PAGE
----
A clichéd conventional wine producer review




John and Melinda made their money in the lucrative gravel business, but through multiple holidays to the right bank of Bordeaux, fell in love with the wine making life. Guided by their close friend and acclaimed wine consultant Jean Boucher, they bought a 20th century estate in Napa Valley in the Howell Mountain area, and set about replanting the vines, pulling out existing vineyards and going 100% merlot.


"We're looking for power and elegance, but always with a sense of balance." And the 2016 is just that, wearing its 15% well beneath 100%, albeit lightly toasted, new French oak. Barrels also undergo micro-oxygenation, a point of pride for John. "People don't age wine anymore. I want it to be ready upon release."


John and Melinda hired 22 year old Zoe Evans from New Zealand to be their winemaker. Zoe embodies a palpable wisdom unusual for her age, that she attributes to time spent at Burning Man, and a summer living in Bali. Zoe makes wine for ageability, something she has come to learn from completing three vintages in Australia. Working under the tutelage of Jean Boucher, Zoe is employing new oak and heavy extraction in her arsenal - techniques that are integral to John and Melinda's famed style.


"We're a certified sustainable winery. We believe strongly in the philosophy of lutte raisonnée to ensure the highest fruit quality", shares John.


Daughters Blakeley and Braxton are heavily involved, making the venture a full family affair. Both juggle PR jobs, in between managing sales and marketing for the winery. Blakeley DJ's on weekends at local bistro Namaste, and Braxton just recently launched her own skin care line, using the pomace from finished fermentations. "The antioxidants have a turbo-charging effect," Braxton claims.


The family's dogs, Margaux and Lafite, pure bred Brittany's, greet each visitor warmly, while acting as unofficial predators for unwanted pests.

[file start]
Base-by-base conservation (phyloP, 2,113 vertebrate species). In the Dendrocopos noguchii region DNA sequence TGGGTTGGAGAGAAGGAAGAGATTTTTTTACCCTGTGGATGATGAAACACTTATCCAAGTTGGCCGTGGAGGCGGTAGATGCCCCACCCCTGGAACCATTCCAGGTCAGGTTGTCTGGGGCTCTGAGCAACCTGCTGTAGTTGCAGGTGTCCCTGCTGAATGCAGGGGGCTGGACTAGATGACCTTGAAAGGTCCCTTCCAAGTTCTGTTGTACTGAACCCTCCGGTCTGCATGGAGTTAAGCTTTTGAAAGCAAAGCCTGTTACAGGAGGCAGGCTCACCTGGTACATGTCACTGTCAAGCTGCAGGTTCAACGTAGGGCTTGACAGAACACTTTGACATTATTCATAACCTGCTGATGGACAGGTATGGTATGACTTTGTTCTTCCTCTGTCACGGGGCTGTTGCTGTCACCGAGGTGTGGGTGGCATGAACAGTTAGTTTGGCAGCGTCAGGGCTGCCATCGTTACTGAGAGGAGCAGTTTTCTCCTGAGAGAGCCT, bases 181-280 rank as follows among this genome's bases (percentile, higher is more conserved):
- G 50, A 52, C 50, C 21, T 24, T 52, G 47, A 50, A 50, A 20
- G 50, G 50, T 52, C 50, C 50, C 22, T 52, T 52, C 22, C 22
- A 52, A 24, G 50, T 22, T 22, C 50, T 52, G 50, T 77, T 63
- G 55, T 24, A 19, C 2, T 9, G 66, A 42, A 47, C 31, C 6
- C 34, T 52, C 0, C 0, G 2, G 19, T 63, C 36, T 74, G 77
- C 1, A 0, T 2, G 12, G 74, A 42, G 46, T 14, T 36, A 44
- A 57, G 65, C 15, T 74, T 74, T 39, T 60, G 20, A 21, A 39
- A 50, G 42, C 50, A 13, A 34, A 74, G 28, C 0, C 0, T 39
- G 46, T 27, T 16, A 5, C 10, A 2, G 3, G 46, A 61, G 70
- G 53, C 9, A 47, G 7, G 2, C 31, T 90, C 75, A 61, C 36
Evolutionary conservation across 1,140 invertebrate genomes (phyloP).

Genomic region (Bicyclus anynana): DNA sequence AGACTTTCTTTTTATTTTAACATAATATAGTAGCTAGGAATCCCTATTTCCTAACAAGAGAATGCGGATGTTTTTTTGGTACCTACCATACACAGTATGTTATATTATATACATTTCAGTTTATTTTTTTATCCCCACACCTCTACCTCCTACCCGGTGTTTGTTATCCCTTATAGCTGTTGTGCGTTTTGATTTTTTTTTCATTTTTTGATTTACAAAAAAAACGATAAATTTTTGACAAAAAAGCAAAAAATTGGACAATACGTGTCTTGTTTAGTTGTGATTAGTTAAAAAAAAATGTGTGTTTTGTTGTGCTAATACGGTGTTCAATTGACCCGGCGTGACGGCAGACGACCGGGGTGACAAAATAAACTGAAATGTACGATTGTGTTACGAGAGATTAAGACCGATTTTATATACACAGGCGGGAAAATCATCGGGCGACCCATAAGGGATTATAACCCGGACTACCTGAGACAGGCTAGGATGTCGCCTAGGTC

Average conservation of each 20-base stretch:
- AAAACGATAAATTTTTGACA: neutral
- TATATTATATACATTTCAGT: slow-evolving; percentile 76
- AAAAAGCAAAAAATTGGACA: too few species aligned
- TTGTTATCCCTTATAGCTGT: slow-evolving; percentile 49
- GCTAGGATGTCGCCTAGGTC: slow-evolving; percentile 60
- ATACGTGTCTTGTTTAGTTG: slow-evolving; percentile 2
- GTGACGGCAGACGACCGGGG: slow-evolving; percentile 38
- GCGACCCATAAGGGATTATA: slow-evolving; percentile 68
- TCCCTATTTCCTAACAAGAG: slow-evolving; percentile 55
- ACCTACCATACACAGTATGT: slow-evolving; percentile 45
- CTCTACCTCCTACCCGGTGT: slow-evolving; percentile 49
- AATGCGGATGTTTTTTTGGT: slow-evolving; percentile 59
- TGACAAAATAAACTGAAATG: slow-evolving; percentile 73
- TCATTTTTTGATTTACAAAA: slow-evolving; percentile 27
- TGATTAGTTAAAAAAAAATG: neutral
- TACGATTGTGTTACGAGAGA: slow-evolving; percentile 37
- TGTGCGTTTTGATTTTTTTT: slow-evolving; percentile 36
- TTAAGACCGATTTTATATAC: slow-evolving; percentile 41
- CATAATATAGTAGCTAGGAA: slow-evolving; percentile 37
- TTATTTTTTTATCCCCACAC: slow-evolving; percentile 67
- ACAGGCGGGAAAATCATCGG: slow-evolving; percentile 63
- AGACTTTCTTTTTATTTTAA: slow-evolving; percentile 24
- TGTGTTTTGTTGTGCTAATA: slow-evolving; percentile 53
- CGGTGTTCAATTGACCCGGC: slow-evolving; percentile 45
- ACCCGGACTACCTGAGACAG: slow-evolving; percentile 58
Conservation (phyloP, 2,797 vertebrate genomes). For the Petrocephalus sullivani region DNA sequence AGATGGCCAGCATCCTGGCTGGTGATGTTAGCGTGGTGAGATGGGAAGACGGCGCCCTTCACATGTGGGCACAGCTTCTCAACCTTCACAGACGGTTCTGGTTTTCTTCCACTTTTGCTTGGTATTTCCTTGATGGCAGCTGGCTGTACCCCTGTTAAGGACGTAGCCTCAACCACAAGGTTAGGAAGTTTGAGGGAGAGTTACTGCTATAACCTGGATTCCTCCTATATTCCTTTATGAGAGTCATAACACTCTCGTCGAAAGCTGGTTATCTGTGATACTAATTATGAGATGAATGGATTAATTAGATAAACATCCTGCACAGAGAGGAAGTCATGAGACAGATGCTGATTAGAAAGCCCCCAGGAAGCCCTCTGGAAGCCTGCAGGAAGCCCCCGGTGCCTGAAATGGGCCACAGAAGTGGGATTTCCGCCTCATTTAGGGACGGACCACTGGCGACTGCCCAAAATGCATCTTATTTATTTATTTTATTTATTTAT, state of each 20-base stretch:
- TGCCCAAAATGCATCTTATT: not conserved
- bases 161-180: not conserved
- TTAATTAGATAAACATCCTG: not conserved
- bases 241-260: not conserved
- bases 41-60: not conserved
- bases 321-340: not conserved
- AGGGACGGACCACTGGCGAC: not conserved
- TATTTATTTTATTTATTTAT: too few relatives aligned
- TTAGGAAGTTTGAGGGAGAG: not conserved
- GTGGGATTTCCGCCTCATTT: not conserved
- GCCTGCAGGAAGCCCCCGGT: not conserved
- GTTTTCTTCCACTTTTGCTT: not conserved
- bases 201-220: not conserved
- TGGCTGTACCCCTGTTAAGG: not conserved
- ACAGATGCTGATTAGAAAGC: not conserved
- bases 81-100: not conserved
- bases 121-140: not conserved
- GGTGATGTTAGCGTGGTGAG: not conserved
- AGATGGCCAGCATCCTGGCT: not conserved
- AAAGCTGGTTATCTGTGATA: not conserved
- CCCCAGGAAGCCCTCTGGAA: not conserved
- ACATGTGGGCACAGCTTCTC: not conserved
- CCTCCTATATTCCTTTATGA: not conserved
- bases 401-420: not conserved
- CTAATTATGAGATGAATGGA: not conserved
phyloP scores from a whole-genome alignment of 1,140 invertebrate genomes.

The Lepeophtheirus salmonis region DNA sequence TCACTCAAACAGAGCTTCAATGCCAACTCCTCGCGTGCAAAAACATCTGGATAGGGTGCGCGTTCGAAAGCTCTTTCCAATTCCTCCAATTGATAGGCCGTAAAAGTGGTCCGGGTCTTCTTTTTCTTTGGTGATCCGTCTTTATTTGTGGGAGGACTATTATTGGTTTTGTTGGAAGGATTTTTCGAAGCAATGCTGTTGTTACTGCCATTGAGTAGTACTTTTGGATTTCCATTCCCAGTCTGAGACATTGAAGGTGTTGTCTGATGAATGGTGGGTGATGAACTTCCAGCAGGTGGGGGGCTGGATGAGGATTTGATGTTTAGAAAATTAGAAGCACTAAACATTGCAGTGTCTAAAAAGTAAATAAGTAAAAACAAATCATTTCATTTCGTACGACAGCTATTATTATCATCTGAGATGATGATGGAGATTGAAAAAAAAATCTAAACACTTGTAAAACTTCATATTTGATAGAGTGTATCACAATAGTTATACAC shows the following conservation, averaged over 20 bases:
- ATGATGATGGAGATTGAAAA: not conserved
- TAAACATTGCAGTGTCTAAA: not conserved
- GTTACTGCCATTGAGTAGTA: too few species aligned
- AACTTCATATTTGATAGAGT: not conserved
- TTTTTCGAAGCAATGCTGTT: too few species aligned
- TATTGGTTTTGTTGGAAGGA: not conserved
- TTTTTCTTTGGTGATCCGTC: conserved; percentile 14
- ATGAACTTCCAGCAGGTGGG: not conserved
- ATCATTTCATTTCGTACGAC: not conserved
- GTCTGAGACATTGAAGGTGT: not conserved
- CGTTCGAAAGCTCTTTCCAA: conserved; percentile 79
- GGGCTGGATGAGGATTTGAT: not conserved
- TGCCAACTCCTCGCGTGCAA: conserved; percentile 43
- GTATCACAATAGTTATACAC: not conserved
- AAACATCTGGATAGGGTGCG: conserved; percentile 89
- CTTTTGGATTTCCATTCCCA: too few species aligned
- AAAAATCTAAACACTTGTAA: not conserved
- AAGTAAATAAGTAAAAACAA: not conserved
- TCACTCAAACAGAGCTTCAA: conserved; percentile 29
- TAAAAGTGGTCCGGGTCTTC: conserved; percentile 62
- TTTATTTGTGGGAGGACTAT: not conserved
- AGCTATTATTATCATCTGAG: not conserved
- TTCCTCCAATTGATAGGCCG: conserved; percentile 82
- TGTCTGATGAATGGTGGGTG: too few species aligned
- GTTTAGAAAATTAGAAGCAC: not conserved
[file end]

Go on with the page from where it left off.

Soon, they will to convert to a combination of new American oak and flex cubes, reflecting their plans to upscale production. John shares, "You need a large fortune to make a small fortune in wine."


Eventually, they will open a restaurant with a wood fired oven, and offer charcuterie boards chock full of locally sourced goods. Old wine barrels will act as tables, showcasing their staunch commitment to sustainability.


Packaging is paramount for John, having sourced the heaviest glass he could find, which he feels exudes power. "Weight is a sign of quality. Our labels are made from thin veneer - wood that I sourced from Jupilles." Their laundry list of awards are proudly displayed on the label, affirming the quality they work hard to achieve.


Famed writer and judge Bob Loblaw, has rated each of John and Melinda's releases with an impressive 95 points. Bob shares, "The wines have a regal character to them, with finely integrated tannins and bursting fruit enveloped by a restrained use of oak."


On weekends, helicopter tours of the area are available for guests visiting the estate. John and Melinda feel there is no better way than from the air to get a sense of the terroir they work tirelessly to express.


"Ultimately, our goal is to respect local history."

















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